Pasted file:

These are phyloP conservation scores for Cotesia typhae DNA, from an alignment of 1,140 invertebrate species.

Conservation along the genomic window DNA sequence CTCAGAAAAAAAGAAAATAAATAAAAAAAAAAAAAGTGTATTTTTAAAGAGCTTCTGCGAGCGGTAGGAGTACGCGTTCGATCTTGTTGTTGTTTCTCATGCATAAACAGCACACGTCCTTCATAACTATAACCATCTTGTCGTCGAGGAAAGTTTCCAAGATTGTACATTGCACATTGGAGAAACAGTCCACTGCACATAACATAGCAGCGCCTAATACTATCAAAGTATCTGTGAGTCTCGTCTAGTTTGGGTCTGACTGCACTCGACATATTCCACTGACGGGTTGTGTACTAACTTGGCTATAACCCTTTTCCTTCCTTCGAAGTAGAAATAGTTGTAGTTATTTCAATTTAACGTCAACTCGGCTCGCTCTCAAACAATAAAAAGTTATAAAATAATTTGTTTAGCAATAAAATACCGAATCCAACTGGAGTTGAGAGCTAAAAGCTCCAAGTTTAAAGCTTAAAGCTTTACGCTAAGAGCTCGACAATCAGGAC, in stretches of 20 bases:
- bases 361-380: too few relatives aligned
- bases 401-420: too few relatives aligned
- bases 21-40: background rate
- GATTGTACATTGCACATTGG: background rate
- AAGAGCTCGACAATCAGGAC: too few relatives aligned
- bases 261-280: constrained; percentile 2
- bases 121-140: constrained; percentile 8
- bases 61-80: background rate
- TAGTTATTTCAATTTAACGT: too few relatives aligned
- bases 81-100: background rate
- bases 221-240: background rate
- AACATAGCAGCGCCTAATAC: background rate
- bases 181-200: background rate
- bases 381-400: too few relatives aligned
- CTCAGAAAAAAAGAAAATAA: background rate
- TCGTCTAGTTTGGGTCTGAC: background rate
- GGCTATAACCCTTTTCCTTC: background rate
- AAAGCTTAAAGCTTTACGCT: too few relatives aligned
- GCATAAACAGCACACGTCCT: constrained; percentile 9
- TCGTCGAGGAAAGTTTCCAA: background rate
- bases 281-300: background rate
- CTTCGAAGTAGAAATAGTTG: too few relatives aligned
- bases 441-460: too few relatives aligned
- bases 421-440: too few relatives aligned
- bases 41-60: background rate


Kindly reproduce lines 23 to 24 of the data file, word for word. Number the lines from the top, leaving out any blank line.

- bases 281-300: background rate
- CTTCGAAGTAGAAATAGTTG: too few relatives aligned